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Latest posts by Gracie5

1 to 10 of 118

pond maintenance

Posted: 08/01/2013 at 15:42

Best time to clean out a pond is Autumn. As you have missed out I would do it now before life in the pond begins in earnest in Spring.


Posted: 08/01/2013 at 15:07

I call Teasel the hooligan in the garden.  I had one growing at the very bottom of the garden and am amazed at how it can self-seed over a wide area. As soon as I see a new plant emerging, I dig it out.  I love the Teasel but it's very unsuitable for a small garden, unless you garden dressed like a knight in armour.

Plant ID, please

Posted: 17/11/2012 at 15:48

Definitely Lavender fernleaf. I used to have one but it didn't survive the Winter, it's one of those tender types of Lavender. 


Posted: 17/11/2012 at 11:21

I'm in the suburbs of London with the Sparrows nesting on a neighbours house and using our garden to collect nesting material and to feed their young. They have been breeding very successfully here for a few years and a welcome return after years of not seeing many in the garden.


Posted: 16/11/2012 at 11:50

BobTheGardener, you have described exactly what goes on in my garden, a very healthy sparrow population and yes, its fantastic seeing the other species taking full advantage of the feeders. Something I've learned over the years is when they are frantically feeding, as is happening today, it usually means we are in for some nasty weather conditions.

Bird Boxes

Posted: 16/11/2012 at 11:41

We have a box that has been hidden in shrubbery for years, its impossible to get to it but it hasn't stopped the Bluetits from nesting.  Birds will clean out a box themselves so I wouldn't worry about it. Better to provide the boxes than not.


Posted: 15/11/2012 at 10:01

We have plenty of Magpies, Wood Pigeons and Crows in our garden in London. We also have lots of Sparrows, Goldfinches and other smaller birds. No problem therefore in attracting other species because of the larger birds. Perhaps there is another reason why you are not getting the smaller birds into your garden.

Lets hear it for the houseplants.

Posted: 13/11/2012 at 15:57

I had forgotten about zebrina and had to google to remind myself what it looked like. It was a very popular house plant in the seventies and I used to have a couple of them. Also known as Wandering jew, its a thought but might remind me too much of the seventies. I wonder if a Viola would work as a short term flowering plant for indoors!!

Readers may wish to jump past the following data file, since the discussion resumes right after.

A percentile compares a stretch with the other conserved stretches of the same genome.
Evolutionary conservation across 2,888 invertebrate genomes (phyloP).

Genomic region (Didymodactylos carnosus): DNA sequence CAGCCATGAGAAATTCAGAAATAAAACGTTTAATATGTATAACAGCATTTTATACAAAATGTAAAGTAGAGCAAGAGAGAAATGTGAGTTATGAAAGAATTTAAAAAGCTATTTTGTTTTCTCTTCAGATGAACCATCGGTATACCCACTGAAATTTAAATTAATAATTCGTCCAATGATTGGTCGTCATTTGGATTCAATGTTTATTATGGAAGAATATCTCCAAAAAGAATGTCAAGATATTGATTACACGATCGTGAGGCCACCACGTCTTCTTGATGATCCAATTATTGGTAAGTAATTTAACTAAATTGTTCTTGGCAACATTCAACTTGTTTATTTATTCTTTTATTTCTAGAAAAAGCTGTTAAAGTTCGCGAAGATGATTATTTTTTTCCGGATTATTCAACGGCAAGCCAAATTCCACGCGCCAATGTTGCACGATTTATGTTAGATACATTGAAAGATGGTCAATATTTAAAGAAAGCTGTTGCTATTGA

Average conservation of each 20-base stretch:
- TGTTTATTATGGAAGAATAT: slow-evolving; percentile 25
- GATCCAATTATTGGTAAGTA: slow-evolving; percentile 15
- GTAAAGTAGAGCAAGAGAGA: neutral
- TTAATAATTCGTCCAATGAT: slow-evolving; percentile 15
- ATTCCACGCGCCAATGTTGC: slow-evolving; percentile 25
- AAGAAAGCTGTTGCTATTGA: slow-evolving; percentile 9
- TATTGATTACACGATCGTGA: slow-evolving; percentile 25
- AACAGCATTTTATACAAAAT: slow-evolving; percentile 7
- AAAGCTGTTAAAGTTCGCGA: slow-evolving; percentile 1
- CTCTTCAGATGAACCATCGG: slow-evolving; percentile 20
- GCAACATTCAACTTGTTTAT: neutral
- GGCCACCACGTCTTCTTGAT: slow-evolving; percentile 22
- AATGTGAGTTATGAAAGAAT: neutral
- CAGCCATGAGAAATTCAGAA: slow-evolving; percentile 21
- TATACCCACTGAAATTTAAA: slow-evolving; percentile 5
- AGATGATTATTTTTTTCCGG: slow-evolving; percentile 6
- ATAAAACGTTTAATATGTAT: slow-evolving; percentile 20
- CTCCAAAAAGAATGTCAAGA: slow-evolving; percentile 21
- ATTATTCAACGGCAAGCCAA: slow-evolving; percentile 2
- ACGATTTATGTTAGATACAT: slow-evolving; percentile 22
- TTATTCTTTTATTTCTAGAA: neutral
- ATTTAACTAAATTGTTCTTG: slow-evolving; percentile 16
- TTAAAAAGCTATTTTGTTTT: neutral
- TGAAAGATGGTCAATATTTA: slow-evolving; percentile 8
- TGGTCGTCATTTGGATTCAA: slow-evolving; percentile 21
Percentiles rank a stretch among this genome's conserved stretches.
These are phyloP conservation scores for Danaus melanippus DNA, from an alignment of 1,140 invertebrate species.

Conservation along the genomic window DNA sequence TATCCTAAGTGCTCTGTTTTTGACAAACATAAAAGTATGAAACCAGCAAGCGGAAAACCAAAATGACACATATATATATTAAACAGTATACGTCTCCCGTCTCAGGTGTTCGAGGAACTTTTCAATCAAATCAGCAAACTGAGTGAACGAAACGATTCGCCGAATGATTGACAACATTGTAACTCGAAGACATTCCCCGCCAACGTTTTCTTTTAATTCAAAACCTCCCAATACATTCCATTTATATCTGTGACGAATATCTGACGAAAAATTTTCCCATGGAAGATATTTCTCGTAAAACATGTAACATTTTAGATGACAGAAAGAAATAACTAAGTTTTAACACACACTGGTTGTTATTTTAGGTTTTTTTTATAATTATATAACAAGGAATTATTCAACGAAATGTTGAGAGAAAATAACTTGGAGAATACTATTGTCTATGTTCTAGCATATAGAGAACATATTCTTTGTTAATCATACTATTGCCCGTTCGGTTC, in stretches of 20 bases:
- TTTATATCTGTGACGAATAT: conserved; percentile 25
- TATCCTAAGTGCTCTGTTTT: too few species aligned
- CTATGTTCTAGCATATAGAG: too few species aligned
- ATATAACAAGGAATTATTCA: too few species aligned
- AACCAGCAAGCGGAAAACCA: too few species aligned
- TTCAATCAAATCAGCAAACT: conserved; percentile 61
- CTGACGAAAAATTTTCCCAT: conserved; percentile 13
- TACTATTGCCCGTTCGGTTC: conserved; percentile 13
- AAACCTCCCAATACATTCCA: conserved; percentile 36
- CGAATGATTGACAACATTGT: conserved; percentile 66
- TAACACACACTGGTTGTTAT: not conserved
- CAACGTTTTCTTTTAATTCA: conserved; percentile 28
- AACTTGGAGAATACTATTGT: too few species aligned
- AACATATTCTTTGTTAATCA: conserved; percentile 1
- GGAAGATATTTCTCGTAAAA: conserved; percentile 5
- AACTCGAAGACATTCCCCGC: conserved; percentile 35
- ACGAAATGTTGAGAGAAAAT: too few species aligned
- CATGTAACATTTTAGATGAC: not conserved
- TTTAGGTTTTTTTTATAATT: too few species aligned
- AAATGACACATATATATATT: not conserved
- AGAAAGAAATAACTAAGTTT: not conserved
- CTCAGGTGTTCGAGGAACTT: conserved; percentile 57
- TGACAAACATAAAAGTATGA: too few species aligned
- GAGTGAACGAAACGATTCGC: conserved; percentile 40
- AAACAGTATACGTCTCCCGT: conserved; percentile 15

Gardening For Wildlife

Posted: 13/11/2012 at 15:46

The plant list can be endless but this link might be helpful.  Just to add that butterflies and bees have a preference for blue coloured flowers.

The Canny Gardener

Posted: 13/11/2012 at 09:09

Hmm, their customer service address is a PO Box number which I think is a bit strange. The spelling mistakes on their website might mean they are trading from abroad, Holland perhaps.

1 to 10 of 118

Discussions started by Gracie5

Viola seeds

Replies: 7    Views: 846
Last Post: 13/10/2014 at 20:51

So annoying or not!!

Replies: 13    Views: 1008
Last Post: 12/10/2012 at 16:59

Plant ID

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Last Post: 08/10/2012 at 12:55

Hardy Annuals

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Last Post: 19/09/2012 at 21:13

Plant ID

Replies: 2    Views: 628
Last Post: 10/09/2012 at 11:29

Leucanthemum 'Broadway Lights'

Replies: 8    Views: 1767
Last Post: 05/05/2014 at 18:54

Another plant ID

Replies: 7    Views: 594
Last Post: 29/07/2012 at 20:01

Storing seeds

Replies: 4    Views: 762
Last Post: 04/07/2012 at 21:48

Plant ID

Replies: 17    Views: 926
Last Post: 04/07/2012 at 22:11
9 threads returned